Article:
Australia: The Land Where Time Began

A biography of the Australian continent 

Island Arc Systems - Morphology

Island arc systems are formed when oceanic lithosphere is subducted beneath other plates of oceanic lithosphere. Island arcs are usually present on the margins of shrinking oceans, such as the Pacific, where the majority of the island arcs are located. The Lesser Antilles (Caribbean) Arc and the South Sandwich (Scotia) Arc, in the western Atlantic, are situated on the eastern margins of small oceanic plates. Transform faults isolate these plates from the general movement that is to the west. Island arc components are usually all convex to the underthrusting ocean, that has been suggested to possibly result from spherical geometry (Frank, 1968). According to Frank's suggestion, if the oceanic lithosphere underthrusts at an angle averaging about 45o, the radius of curvature at the Earth's surface of the island arc is about 2,500 km, which agrees with some, though not all island arc systems (see Source 1). According to Kearey et al., (source 1), spherical geometry probably is the reason for the general convexity of island arc systems, and they suggest deviations are the result of oversimplification of this approach, especially the fact that plate tectonics does not require the conservation of surface area. At the Mariana Arc, with one of the smallest radii of curvature, the underthrusting is almost 90o (Uyeda & Kanamori, 1979).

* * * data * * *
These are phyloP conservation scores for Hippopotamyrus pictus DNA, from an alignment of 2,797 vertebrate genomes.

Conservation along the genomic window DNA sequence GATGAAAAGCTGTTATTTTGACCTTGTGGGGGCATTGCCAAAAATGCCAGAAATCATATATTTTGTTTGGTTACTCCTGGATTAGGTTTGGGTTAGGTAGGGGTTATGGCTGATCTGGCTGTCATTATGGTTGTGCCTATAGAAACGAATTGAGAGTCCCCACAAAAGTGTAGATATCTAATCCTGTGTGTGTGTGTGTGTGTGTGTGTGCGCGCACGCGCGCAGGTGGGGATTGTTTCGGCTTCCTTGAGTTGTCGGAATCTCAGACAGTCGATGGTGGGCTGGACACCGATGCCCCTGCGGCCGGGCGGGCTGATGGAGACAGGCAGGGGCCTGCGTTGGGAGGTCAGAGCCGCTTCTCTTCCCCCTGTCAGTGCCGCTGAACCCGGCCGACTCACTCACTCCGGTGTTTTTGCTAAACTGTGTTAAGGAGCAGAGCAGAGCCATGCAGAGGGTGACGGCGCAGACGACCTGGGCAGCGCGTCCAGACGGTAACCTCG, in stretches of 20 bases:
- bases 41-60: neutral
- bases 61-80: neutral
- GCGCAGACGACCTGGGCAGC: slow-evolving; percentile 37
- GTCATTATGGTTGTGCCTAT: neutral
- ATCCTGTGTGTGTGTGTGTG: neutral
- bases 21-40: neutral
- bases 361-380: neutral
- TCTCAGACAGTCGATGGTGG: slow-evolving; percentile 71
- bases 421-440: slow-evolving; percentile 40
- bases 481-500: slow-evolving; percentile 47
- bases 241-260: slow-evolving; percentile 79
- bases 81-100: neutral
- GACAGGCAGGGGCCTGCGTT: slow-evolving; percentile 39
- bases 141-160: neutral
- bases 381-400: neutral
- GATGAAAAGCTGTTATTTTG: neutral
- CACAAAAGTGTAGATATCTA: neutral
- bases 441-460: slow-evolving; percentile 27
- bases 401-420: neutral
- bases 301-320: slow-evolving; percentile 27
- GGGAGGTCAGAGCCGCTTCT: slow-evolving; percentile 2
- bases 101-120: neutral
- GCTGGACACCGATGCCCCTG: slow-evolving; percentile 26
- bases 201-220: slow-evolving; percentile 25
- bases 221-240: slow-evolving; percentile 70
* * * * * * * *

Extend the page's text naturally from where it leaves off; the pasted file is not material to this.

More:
A flexural bulge about 500 m high is present between 100-200 km from the trench, proceeding from the oceanward side of the system. The trench, the accretionary prism and forearc basin comprise the forearc region. Thrust slices of trench fill (flysch) sediments, as well as probably oceanic crust sediments scraped from the subducting slab at the leading edge of the overriding plate, comprise the accretionary prism. Between the accretionary prism and the island arc is a region of tranquil sedimentation, that is flat-bedded, that is the the forearc basin. An inner magmatic arc surrounded by an outer sedimentary arc form the island arc. In the sedimentary arc, rocks of volcanic origin, that are older than those of the magmatic arc, are overlain by volcaniclastic and coralline sediments. The substrate of volcanic rock is thought to possibly be the result of the initial volcanism associated with the beginning of subduction of the relatively cool oceanic lithosphere. The centre of igneous activity moved backwards to the location that became its 'steady state' position at the magmatic arc, as the cold plate descended further into the asthenosphere. A backarc basin (or marginal basin) behind the island arc is enclosed by the island arc and remnant arc (backarc ridge). Not all backarc basins are formed above an active subduction zone by spreading.

See Source 1 for more detailed information on all aspects of plate tectonics

Sources & Further reading

  1. Kearey, Philip, Klepeis, Keith A. & Vine, Frederick J., 2009, Global Tectonics, 3rd Edition, Wiley-Blackwell.
Author: M. H. Monroe
Email:  admin@austhrutime.com
Last Updated 18/05/2011

 

 

Home
Journey Back Through Time
Geology
Biology
     Fauna
     Flora
Climate
Hydrology
Environment
Experience Australia
Aboriginal Australia
National Parks
Photo Galleries
Site Map
                                                                                           Author: M.H.Monroe  Email: admin@austhrutime.com     Sources & Further reading